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Fifth Largest U.S. Airliner, Alaska Airlines Announces They Will Not Accept Emotional Support Animals On Flights

(Photo by Bruce Bennett/Getty Images)

Elizabeth Louise Contributor
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Alaska Airlines announced on Tuesday that the airline will no longer be allowing emotional support animals on their flights.

The announcement from Alaska Airlines comes weeks after the Department of Transportation (DOT) revised the Air Carrier Access Act (ACAA) to redefine which service animals would be allowed on flights, Fox News reported.

Beginning Jan. 11, only service dogs that are “specially trained to perform tasks for the benefit of a qualified individual with a disability” will be allowed on board. Along with this, after Feb. 28, the airline will no longer be allowing emotional support animals on their flights.

However, the airline will allow emotional support animals on flights for any reservation made before Jan. 11 for flights on or before Feb. 28. (RELATED: Department Of Transportation Announces Revisions To Regulations Over Service And Emotional Support Animals On Planes)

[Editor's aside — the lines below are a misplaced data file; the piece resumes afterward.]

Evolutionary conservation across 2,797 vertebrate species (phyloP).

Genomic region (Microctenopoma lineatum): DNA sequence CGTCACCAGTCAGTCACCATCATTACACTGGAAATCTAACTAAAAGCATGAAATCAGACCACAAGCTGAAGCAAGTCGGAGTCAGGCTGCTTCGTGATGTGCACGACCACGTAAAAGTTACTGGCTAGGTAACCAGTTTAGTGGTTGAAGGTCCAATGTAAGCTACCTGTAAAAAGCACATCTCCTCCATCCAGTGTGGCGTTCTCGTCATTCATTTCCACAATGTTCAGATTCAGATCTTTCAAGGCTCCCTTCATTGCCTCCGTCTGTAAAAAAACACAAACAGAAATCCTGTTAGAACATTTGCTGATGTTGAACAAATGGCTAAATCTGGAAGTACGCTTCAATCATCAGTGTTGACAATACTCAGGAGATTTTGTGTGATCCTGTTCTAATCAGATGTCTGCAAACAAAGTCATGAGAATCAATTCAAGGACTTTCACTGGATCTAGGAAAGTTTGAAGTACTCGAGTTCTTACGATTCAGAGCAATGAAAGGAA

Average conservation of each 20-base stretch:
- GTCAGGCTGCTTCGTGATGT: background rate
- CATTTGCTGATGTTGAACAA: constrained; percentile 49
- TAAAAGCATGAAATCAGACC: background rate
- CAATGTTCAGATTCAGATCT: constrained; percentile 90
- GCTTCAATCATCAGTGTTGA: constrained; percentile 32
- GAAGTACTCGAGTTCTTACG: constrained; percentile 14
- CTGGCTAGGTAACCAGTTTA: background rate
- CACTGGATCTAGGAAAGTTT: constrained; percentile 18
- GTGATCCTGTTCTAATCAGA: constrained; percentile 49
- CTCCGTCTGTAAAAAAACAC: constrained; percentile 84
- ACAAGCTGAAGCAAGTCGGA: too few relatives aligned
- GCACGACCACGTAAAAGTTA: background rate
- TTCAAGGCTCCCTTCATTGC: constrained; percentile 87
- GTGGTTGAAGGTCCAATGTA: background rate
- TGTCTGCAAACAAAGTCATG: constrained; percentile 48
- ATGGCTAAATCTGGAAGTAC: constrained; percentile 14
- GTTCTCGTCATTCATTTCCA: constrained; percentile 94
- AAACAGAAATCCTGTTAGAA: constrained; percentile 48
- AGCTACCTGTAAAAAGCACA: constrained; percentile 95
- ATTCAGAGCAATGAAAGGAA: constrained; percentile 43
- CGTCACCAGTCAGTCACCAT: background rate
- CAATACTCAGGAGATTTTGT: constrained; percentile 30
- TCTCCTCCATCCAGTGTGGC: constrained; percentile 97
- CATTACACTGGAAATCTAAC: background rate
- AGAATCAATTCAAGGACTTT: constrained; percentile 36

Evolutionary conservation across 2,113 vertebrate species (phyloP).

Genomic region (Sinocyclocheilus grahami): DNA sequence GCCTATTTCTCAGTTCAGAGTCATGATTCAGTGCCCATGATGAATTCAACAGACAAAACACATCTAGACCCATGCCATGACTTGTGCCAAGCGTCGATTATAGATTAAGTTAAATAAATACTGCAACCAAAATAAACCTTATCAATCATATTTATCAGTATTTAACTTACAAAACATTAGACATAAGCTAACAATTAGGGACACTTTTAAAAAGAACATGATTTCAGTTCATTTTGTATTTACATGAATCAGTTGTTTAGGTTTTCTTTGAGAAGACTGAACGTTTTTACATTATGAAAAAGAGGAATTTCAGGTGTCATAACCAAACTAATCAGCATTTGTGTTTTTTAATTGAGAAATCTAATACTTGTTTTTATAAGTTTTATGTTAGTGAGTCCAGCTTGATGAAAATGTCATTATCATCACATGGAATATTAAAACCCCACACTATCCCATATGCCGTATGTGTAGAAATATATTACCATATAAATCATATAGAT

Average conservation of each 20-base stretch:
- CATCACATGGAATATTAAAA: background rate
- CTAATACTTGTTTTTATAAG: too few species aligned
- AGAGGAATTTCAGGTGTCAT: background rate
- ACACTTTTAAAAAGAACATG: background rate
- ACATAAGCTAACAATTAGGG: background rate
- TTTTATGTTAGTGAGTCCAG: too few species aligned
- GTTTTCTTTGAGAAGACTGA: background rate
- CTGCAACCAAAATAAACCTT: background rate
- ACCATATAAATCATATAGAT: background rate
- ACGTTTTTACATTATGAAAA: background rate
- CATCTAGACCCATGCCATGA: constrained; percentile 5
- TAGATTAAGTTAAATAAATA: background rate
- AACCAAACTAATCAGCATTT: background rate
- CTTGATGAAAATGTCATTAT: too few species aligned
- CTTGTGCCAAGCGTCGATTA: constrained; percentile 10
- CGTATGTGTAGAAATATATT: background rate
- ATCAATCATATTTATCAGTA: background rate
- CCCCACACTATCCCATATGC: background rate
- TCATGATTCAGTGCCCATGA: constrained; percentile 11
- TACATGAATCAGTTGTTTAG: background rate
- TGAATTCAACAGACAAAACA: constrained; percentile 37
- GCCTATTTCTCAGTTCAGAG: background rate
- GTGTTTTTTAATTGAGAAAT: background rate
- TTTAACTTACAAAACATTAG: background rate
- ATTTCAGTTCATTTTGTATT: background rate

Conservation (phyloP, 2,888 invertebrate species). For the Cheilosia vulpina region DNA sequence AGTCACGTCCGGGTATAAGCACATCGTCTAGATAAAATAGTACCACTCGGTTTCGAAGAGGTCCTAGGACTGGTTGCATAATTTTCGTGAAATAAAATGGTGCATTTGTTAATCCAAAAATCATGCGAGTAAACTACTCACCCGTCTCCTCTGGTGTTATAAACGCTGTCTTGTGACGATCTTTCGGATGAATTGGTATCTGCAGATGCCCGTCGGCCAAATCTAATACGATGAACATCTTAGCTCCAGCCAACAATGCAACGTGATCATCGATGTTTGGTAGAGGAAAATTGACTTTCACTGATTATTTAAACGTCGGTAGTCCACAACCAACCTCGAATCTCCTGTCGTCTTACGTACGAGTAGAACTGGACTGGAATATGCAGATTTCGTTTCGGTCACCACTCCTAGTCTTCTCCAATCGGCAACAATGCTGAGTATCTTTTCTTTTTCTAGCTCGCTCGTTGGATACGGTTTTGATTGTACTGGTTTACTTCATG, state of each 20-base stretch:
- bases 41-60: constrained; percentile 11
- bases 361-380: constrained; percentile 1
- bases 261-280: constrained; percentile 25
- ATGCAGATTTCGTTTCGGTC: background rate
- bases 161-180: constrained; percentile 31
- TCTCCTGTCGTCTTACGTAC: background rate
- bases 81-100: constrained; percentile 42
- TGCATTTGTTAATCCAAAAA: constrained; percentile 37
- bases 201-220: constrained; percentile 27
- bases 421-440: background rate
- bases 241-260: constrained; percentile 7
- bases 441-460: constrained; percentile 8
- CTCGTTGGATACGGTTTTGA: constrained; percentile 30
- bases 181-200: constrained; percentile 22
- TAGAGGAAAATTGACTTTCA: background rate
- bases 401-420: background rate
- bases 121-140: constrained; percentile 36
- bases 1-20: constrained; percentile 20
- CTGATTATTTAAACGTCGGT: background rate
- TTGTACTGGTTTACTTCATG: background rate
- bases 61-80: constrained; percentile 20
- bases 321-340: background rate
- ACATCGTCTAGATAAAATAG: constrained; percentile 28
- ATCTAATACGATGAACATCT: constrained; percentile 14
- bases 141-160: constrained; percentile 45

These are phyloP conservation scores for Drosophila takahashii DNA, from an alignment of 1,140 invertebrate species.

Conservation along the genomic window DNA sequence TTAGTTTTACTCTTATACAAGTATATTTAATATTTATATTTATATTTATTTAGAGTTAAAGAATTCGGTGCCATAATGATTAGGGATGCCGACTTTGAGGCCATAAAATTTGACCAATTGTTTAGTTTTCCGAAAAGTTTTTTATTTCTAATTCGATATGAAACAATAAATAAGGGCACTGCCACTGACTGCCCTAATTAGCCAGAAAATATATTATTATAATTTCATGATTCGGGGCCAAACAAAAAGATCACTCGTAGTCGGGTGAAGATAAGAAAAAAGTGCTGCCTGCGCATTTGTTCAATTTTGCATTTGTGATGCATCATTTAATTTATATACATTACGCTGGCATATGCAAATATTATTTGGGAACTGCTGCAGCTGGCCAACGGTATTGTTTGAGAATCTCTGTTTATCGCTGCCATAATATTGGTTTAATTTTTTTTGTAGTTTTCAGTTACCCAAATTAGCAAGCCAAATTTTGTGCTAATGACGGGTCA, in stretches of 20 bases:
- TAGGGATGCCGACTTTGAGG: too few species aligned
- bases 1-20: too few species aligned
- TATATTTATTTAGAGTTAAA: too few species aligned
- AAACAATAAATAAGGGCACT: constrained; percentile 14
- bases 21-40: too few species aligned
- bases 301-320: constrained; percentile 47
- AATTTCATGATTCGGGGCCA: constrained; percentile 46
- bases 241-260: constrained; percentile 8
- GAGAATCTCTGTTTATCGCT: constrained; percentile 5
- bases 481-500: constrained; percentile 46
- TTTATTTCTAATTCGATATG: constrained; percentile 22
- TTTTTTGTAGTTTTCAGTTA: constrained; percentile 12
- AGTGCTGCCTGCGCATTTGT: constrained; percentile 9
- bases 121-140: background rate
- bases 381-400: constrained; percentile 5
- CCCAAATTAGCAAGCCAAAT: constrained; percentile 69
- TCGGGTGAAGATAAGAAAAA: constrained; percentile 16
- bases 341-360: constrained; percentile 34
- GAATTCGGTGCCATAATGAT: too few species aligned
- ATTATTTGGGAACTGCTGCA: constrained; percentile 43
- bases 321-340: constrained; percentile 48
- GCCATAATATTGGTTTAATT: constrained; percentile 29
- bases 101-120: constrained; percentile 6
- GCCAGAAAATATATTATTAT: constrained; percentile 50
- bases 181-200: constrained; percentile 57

Guests who wish to bring their service animal onboard will be required to complete a DOT form online prior to boarding their flights. The form, which will be found on the airline’s website, will require guests to provide evidence that their animal is a legitimately trained and vaccinated service dog.

The Director of Customer Advocacy for Alaska Airlines, Ray Prentice explained that this change in policy will help to limit the “disturbances onboard, while continuing to accommodate our guests traveling with qualified service animals.”

The DOT explained that they changed their rules because passengers were carrying a wide variety of animals on flights, and many passengers were falsely claiming that their pets were service animals.

“Although emotional support animals and other pets are not service animals, the rule does not prohibit their transport,” the government agency explained.